This is one of several photos taken by Elizabeth Mitchell outside the arena site showing dust on the road. She's also concerned about air quality, and has a child who attends daycare nearby.
This is one of several photos taken by Elizabeth Mitchell outside the arena site showing dust on the road. She's also concerned about air quality, and has a child who attends daycare nearby.

Queen Anne Greenways leader Mark Ostrow was stopped on his bike on the new First Avenue North protected bike lane Tuesday night when he tweeted a gif he made of what looked like snow coming down on Mercer.

“It was kind of weird, because I’m kind of used to the street looking that way in the winter, when they salt and sand the roads,” he said.

Ostrow first became concerned about the dust he’d noticed in the air earlier in the month, and that night he made the connection that what he was seeing in the air had to be coming from the Seattle Center arena, which is currently being excavated as part of a major rebuild expected to cost up to $930 million.

“It wasn’t at the site, it wasn’t even across from it,” Ostrow said, “it was down the street, and still, with a little breeze, you could see it swirling around like a snow flurry.”

Developer Oak View Group’s general contractor M.A. Mortenson Co. is carrying out a 600,000-cubic-yard excavation at the Seattle Center arena, which will nearly double its size, from 450,000 square feet to 850,000 square feet.

“I think the creation of dirt and dust in a project of this size is to be expected,” said Katie Townsend, OVG vice president of corporate communications. “What we’re trying to do is mitigate it as much as possible.”

Partial excavation took place when the arena’s iconic 44-million-pound roof was being secured with steel supports, and ramped up in late September.

Townsend said a stretch of dry weather in Seattle at the time Ostrow witnessed the flurry of dust could have played a factor. Wetter weather tends to keep the dust down, she said, adding the roads are cleaned with water regularly to keep it from getting into the air.

Ostrow said he sees street cleaners running at night, but he doesn’t think they’re working. He is not generally sensitive to changes in air quality, he said.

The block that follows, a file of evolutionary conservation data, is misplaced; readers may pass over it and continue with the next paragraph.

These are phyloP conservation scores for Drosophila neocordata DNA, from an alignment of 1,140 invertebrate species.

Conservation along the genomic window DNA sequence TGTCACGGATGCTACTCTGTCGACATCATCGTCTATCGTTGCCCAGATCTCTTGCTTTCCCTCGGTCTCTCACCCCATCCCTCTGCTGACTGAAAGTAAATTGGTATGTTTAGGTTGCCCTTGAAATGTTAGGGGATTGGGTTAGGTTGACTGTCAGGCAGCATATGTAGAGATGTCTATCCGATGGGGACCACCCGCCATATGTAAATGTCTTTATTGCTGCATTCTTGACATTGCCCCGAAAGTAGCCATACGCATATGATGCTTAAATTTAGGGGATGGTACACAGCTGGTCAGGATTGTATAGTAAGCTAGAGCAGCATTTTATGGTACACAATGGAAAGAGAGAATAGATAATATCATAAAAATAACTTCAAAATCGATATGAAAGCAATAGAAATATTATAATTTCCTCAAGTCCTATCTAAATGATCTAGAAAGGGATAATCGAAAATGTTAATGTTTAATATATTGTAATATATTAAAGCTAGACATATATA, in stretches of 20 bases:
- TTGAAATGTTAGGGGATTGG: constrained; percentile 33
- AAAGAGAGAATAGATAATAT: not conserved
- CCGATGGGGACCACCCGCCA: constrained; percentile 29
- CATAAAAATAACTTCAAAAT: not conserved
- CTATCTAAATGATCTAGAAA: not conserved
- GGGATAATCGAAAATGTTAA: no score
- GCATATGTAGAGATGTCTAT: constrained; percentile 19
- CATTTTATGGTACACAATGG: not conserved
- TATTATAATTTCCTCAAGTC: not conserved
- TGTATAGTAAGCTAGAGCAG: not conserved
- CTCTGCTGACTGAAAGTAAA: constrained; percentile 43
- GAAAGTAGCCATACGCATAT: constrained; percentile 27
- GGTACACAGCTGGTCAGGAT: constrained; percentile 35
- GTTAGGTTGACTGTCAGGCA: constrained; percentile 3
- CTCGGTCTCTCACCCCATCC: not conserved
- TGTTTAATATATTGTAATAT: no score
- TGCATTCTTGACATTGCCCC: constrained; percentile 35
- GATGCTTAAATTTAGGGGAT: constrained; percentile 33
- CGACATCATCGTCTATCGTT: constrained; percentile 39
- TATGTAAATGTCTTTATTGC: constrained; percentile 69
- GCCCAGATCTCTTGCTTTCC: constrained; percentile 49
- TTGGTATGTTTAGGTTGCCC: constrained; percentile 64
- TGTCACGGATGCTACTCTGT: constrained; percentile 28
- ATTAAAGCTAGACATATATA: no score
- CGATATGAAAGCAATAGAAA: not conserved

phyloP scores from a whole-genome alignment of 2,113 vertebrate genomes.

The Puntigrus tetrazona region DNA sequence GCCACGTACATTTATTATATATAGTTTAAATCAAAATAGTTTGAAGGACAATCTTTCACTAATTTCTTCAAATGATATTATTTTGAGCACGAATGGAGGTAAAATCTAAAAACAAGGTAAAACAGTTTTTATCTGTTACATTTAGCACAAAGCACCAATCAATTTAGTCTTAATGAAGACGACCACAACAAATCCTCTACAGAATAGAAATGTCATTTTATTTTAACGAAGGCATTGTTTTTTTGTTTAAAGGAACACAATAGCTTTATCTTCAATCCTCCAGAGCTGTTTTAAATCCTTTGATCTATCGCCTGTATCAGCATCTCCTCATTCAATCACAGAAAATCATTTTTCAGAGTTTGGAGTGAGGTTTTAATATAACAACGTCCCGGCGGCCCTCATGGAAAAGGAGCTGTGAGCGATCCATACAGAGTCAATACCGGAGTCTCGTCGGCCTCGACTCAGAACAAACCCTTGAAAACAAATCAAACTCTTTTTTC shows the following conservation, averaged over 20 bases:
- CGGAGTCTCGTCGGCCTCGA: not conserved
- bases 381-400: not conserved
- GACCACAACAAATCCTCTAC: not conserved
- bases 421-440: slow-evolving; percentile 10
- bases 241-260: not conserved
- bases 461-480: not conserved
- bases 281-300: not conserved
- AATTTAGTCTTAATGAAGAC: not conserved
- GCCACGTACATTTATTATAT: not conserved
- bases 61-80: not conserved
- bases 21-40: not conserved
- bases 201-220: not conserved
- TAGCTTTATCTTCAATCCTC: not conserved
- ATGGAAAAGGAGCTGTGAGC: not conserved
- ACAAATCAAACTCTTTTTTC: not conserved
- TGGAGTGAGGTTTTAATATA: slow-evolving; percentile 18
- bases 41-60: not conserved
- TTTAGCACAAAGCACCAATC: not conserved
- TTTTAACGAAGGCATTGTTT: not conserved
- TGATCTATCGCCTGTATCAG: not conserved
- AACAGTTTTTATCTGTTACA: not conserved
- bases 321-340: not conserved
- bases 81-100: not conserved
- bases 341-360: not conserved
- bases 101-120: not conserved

“It really was kind of hard to breathe,” Ostrow said.

Townsend said any potentially hazardous materials at the construction site were mitigated before the excavation started.

“A complete environmental survey was conducted early in the project and any materials identified as a potential hazard were remediated before the start of demolition,” according to a statement from OVG. “We will continue to work with the local community to mitigate the impact of dirt and dust and thank them for their patience and support of this great project.”

Ostrow did file a complaint with the Puget Sound Clean Air Agency out of concern for the impacts the dust could be having on people in the neighborhood, including a daycare across the street from the arena site.

Kim Wells, manager of inspections at Puget Sound Clean Air Agency, confirmed an inspector had been assigned to review Ostrow’s complaint and determine the level of response.

Elizabeth Mitchell has a child who attends Mighty Kidz daycare on the west side of First Avenue North, next to the arena. She said she is awaiting a decision by the Puget Sound Clean Air Agency whether to approve her application for air-monitoring equipment, so she can conduct her own testing.

Townsend tells Queen Anne News the hauling of dirt is expected to continue into the first quarter of 2020, and wheel washes on trucks and watering down of the loads occur before leaving the site. Mitchell said she’s since heard from the daycare that OVG representatives had contacted them about its process.

Queen Anne News will keep updating as more information becomes available.